Trying to bring joy in a dark time.

They say that music soothes the savage beast, But it can also bring joy and transport you back to a better time in your life. Benny Behr must have known this because he tried to keep up the spirits, by playing music.

Benny was Jewish Jewish and was married to a non-Jewish woman, Wien Bouwina Sijtina Havinga. Mixed-married Jewish people were exempt from deportation to concentration camps or death camps,initially. This meant that Benny Behr’s identity card not only had a stamp with the letter J, but also a Sperr stamp. He was one of the first mixed-married Jewish men to be forced to work in March 1944 at Fliegerhorst Havelte, a location in Drenthe that had been chosen by the German occupier for the construction of an airport.[Benny Behr was housed in the barracks camp at De Doeze on the Hunebedweg, which was also called the Jewish camp.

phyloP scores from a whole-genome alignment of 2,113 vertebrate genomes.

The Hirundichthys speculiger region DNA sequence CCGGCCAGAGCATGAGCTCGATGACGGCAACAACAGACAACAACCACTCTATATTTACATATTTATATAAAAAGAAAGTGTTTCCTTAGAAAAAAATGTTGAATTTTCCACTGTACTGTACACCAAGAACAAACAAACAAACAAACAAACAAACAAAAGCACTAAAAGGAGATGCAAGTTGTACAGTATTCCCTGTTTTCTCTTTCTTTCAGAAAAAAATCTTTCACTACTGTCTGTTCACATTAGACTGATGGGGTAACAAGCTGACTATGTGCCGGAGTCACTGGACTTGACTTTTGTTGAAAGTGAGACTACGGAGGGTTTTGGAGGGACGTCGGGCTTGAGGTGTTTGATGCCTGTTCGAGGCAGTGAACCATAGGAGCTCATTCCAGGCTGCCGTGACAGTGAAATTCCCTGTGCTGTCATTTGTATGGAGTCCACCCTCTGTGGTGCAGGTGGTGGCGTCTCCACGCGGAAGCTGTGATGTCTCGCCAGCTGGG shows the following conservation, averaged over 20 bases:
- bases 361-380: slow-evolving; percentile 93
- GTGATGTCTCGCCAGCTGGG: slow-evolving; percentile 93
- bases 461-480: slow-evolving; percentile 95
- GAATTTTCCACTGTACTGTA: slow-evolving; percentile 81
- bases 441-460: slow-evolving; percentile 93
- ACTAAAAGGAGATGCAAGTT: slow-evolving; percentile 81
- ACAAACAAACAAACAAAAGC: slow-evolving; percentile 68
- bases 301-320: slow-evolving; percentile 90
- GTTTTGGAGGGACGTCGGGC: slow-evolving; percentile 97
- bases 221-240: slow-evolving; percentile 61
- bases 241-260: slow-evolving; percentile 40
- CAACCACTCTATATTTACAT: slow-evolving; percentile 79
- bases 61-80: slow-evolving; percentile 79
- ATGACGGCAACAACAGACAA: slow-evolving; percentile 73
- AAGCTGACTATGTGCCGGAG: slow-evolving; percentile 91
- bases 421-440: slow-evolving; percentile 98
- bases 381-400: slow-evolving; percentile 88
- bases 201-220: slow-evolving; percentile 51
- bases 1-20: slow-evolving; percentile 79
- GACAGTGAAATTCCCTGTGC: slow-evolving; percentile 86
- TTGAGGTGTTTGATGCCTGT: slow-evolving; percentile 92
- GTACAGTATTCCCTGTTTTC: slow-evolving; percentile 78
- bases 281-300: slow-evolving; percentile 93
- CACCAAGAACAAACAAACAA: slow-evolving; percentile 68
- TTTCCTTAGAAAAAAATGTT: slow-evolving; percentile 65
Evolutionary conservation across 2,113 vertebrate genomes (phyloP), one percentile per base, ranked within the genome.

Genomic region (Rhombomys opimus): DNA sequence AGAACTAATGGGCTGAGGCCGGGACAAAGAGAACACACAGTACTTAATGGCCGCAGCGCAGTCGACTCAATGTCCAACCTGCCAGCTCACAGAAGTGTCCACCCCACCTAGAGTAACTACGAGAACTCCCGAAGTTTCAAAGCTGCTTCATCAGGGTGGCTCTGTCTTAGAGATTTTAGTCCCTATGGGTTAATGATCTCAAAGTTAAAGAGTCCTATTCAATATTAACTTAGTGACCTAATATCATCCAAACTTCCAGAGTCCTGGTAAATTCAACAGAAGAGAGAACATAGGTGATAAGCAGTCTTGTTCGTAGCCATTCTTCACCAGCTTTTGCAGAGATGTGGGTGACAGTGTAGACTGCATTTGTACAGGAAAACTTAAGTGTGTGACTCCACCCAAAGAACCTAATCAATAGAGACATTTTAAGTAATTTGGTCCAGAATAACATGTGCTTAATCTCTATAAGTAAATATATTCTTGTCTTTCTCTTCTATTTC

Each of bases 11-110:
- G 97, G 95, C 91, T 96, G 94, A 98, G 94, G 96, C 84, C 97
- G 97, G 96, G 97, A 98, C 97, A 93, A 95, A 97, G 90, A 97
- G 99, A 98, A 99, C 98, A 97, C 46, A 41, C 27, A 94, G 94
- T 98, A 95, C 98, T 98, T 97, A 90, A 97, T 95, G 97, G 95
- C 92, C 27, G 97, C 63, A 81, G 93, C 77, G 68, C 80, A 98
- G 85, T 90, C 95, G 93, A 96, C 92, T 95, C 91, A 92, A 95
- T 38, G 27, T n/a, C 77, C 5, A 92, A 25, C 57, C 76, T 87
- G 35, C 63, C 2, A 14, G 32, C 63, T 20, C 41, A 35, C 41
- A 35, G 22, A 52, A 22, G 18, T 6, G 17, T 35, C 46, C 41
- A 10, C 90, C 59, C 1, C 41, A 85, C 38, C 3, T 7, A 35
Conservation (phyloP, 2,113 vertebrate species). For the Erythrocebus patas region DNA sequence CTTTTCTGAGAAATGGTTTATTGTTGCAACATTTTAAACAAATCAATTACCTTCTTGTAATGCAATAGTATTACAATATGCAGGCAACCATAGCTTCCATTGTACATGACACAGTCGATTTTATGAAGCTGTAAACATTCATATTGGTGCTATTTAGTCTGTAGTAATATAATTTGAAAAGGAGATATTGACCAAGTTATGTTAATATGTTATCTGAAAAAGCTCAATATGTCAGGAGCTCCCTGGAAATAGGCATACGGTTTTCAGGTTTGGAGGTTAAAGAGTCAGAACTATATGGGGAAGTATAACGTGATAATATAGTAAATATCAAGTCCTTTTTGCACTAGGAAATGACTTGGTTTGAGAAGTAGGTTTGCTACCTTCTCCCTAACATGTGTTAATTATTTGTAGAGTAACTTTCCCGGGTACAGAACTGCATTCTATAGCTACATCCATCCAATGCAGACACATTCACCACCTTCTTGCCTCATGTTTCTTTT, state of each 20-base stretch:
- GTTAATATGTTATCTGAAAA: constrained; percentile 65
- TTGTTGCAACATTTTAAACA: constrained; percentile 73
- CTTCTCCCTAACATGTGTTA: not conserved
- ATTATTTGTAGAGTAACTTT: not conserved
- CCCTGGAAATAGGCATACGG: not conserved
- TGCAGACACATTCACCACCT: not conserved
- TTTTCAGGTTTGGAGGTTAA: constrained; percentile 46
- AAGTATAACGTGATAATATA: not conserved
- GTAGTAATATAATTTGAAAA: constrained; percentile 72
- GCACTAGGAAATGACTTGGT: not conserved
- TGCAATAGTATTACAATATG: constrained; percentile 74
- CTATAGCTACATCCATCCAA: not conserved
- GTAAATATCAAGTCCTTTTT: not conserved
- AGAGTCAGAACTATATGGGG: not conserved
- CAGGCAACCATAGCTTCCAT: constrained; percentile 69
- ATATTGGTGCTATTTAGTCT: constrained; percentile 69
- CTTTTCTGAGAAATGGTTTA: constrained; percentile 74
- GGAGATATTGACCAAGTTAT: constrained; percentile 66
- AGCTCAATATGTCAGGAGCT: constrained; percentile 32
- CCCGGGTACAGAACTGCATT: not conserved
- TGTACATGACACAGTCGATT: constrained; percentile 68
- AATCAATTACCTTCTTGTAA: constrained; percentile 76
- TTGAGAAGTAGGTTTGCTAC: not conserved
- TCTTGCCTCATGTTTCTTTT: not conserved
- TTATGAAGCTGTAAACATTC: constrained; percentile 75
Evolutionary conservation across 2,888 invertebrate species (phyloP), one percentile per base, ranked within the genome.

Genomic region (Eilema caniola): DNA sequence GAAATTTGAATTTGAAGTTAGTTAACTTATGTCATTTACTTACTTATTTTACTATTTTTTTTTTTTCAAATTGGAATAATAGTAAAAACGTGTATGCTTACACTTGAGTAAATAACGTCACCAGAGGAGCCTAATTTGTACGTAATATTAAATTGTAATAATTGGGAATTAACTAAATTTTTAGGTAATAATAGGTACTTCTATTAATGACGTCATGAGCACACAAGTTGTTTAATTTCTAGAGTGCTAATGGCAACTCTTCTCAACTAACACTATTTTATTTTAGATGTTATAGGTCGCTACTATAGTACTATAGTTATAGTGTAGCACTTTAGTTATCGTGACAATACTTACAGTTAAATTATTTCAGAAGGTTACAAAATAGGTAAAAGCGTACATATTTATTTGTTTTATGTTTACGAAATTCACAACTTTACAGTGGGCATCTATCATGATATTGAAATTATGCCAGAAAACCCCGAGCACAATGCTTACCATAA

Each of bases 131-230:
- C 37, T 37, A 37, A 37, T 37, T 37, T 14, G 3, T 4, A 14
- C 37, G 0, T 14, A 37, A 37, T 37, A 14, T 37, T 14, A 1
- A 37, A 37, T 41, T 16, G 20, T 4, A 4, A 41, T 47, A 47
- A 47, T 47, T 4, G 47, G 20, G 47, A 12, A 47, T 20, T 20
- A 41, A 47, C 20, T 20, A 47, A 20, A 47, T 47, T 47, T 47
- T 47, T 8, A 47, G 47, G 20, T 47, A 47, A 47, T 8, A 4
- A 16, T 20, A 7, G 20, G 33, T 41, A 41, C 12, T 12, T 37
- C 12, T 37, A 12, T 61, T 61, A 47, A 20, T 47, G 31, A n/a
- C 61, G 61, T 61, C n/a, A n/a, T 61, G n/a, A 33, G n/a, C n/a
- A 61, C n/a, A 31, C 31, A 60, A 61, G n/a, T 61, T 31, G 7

He became a room guard and was therefore able to access the leave passes. On leave without permission, however, the punishment for the Jewish men was immediate transport to camp Westerbork, a transit camp in Drenthe. When Benny Behr and a few other camp mates went home on July 28, 1944 with leave cards written out by himself, they were betrayed. As punishment, Benny Behr was transferred to Westerbork on August 1, 1944.

Benny started playing musical instruments when he was nine. He played violin, flute, saxophone and piano. Jazz in particular fascinated him immensely and it was obvious that he, like his two other brothers, became a musician. In 1920 he became involved in the musical life of Groningen and in 1937 he left for Amsterdam. He was taught there by the concertmaster of the Concertgebouw Orchestra. In Amsterdam Benny established his name in various orchestras. He used his talents to keep the spirits up in Westerbork.

Camp Westerbork could best be characterized with terms such as defeat but also hopeful expectation. You could see from the faces of the people that they were on the list to go on transport.